Wednesday, June 28, 2017

Review: The Way of the Strangers: Encounters with the Islamic State

The Way of the Strangers: Encounters with the Islamic State The Way of the Strangers: Encounters with the Islamic State by Graeme Wood
My rating: 5 of 5 stars

The Islamic State of Iraq and the Levant (ISIL), or the Islamic State of Iraq and Sham (ISIS) has been continuously losing territory in Iraq and Syria, and there seems to be no doubt among experts that it will be comprehensively defeated in just a matter of time. There is even an unverified claim by the Russian Government that the chief of ISIS, the Caliph Abu Bakr al-Baghdadi, has been killed. Will we soon, thankfully, see the end of the Islamic State (IS)? Or will we have another version of the horror and terror that was unleashed in the Middle East? Graeme Wood thinks this is not the end, and to comprehend why, he takes us into the minds of a few of ISIS's supporters in his brilliant book The Way of Strangers : Encounters with the Islamic State. Apart from understanding the motives of ISIS, we get a fair idea of Islam as a religion, and the various divisions within it.

We start before the advent of Islamic State in the current form with Hesham Elashry, an Egyptian tailor who lived in Brooklyn and grew up without much of an interest towards religion, until he stumbled upon the Blind Sheik's (The Blind Sheik is a prominent Iman currently under arrest in the USA for jihadist propaganda) sermons. Having converted to Salafism, one of the strictest forms of Islam, Hesham meets Graeme Wood in Egypt and attempts to seduce him into the religion. Hesham is not technically a part of the Islamic State as far as we know, but he exemplifies perfectly the mindset that would lead people to support the IS once the Caliphate is declared. Graeme Wood's narration during this episode is so gripping that this could be a John Le Carre novel, complete with a victim in the form of a non-suspecting Japanese woman caught in unfathomable circumstances. We then travel to Australia to meet Musa Cerantino, the centerpiece of the book as well as of an earlier long form article by Graeme Wood for The Atlantic. Musa Cerantino was, at one point of time, among the three most prolific online recruiters for the IS, apart from doubling up as their unofficial English language spokesperson. Astonishingly, Musa is normal in most ways, so much so that Wood forms a sort of friendship with him. Through the longest chapter in the book, we learn Musa's views on why a Bay'a, or fealty, to the Islamic State is the duty of every true Muslim.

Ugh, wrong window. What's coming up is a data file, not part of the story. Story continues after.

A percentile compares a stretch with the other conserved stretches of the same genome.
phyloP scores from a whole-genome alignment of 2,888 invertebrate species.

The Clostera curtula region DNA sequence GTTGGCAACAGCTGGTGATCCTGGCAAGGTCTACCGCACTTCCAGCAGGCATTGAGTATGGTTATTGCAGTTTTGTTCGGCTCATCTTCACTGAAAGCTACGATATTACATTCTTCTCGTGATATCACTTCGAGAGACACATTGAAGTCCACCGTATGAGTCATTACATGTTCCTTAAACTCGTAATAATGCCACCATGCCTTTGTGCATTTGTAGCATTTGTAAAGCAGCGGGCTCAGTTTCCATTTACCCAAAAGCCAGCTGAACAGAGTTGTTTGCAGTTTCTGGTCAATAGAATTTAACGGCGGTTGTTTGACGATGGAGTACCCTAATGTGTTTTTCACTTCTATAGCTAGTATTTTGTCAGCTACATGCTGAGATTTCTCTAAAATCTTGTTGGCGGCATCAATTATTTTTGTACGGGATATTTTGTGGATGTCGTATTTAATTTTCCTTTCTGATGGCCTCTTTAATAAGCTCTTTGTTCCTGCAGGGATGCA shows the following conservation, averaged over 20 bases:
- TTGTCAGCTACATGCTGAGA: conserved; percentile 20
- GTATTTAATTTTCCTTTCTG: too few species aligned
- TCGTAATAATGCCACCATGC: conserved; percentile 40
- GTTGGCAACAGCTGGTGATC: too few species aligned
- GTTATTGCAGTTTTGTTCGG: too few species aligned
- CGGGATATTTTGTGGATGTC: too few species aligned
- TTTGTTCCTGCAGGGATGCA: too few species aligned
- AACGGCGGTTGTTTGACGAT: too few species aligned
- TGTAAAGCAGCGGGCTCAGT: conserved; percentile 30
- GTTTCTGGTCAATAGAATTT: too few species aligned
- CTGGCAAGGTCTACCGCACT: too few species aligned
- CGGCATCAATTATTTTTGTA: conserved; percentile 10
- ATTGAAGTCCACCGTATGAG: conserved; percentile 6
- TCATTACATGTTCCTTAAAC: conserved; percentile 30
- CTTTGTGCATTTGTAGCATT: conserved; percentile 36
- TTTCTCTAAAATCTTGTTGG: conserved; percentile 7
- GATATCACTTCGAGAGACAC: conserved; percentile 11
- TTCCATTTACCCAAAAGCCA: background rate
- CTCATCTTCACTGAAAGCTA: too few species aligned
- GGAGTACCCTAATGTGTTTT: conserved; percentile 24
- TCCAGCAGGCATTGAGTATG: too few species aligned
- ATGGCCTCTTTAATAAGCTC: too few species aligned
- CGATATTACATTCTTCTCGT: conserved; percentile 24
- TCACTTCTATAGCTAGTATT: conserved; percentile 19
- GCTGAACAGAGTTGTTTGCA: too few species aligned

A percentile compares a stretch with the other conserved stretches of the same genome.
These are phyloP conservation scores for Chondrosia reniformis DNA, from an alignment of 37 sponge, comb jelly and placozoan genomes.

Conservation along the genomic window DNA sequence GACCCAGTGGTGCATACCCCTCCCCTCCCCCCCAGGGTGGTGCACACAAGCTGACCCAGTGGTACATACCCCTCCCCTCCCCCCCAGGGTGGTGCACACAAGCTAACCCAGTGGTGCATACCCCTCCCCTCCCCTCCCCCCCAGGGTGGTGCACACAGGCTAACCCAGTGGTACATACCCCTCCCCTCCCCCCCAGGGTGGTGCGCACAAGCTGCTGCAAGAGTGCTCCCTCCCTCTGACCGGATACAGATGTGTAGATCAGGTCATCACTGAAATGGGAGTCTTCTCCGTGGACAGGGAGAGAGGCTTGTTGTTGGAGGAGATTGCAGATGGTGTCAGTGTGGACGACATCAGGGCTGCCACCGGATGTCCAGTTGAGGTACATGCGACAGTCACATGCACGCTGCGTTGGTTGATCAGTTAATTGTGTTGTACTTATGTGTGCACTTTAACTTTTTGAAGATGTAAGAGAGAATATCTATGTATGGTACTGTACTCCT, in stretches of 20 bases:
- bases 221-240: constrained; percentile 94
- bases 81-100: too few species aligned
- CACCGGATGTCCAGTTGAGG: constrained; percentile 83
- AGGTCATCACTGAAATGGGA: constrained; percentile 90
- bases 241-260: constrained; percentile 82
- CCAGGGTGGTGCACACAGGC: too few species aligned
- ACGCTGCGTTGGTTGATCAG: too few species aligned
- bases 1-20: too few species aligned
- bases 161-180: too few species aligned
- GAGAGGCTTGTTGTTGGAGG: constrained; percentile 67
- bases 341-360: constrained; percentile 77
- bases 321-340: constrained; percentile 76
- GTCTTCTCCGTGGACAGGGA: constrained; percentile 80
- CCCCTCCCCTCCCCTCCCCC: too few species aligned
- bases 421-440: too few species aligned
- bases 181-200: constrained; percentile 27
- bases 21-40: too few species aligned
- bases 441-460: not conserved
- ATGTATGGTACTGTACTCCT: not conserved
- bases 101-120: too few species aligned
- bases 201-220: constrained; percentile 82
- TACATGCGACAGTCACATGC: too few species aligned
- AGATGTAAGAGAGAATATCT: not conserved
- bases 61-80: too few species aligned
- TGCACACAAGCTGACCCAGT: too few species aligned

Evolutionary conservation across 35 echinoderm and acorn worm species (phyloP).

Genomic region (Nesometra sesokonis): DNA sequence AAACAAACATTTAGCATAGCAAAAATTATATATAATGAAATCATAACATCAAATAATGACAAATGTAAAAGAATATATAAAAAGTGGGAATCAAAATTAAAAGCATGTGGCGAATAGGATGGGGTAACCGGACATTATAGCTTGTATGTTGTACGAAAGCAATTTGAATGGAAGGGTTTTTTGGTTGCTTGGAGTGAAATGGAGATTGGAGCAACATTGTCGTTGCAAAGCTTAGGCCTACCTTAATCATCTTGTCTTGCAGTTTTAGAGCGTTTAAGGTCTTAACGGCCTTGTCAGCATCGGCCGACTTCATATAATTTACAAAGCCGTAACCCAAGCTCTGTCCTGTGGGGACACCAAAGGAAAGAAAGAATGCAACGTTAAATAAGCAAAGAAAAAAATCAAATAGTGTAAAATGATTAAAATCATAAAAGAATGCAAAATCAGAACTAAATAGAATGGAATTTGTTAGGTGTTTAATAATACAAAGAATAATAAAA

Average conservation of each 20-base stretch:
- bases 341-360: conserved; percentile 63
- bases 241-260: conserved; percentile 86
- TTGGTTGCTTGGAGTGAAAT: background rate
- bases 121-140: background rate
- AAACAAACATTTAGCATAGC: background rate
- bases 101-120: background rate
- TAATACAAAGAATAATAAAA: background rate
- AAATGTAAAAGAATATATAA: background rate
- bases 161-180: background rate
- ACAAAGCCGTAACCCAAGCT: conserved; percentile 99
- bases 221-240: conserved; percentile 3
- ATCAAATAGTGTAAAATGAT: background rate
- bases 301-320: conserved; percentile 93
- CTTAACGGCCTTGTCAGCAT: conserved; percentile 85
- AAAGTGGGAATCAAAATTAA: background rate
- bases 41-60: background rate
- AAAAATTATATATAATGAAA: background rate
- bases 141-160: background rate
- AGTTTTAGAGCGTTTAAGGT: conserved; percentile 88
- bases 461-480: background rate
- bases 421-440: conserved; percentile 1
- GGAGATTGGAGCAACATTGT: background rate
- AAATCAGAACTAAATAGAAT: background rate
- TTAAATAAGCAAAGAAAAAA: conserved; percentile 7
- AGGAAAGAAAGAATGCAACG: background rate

Some investigative journalism leads Wood to Yahya, an American who is just a loser in the eyes of his parents, but turns out to be one of the most influential characters within the IS. Though we do not get to meet Yahya, we get a complete character sketch by meeting people around him and exploring the circumstances that led him to make the decisions he made. Yahya's case proves that the Islamic State attracts many despite their being from geopolitically and economically stable backgrounds. Apart from a few other characters, Graeme Wood then meets a couple of prominent American Muslim scholars who, despite their fierce disagreement with each other, vehemently condemn the Islamic State.

Contrary to the perception of most outsiders, Islam is a religion of logical reasoning, or Qiyas. Reading Graeme Wood's books made me realize that Islam is one of the few religions with really devout followers in current day society. A lot of time is spent on interpreting the religious texts and deriving the right way to live. If you buy into a certain premise, you can reach a conclusion that may sound horrifying to outsiders, but is still logically sound. The premise on which the logic is derived is often what causes factionalism within Islam, and through Graeme Wood's book we get to meet Salafis, Wahabbis, Sufis, Dhahiris and Quiet Salafis, among others. Wood's contention is that if you follow the premise of a devout Salafi who thinks Jihad is okay, it would be extremely tough to not end up supporting the Islamic State. Of course, Graeme Wood is conscious that this is not the only reason for people to join Islamic State. There is always a geopolitical angle, an economic angle, a psychological reason. There is also an apocalyptic perspective, luring people by prophesying that in the near-future, "The earth will suffer a drought - a third of the planet will go without rain one year, and two-thirds the next. We will live in a age of miracles, both counterfeit and real; of inconceivable suffering, bloodshed, and tribulations; of global war waged with tools ranging from sabers to thermonuclear weapons. Those who survive - Muslims and not - will wish for death." However, Graeme Wood strongly disagrees with the view that the IS is just "an army of psychopaths and self-dramatizing losers.", pointing out that many followers of Islamic State are more well-versed in the reading of the religious texts than the average Muslim.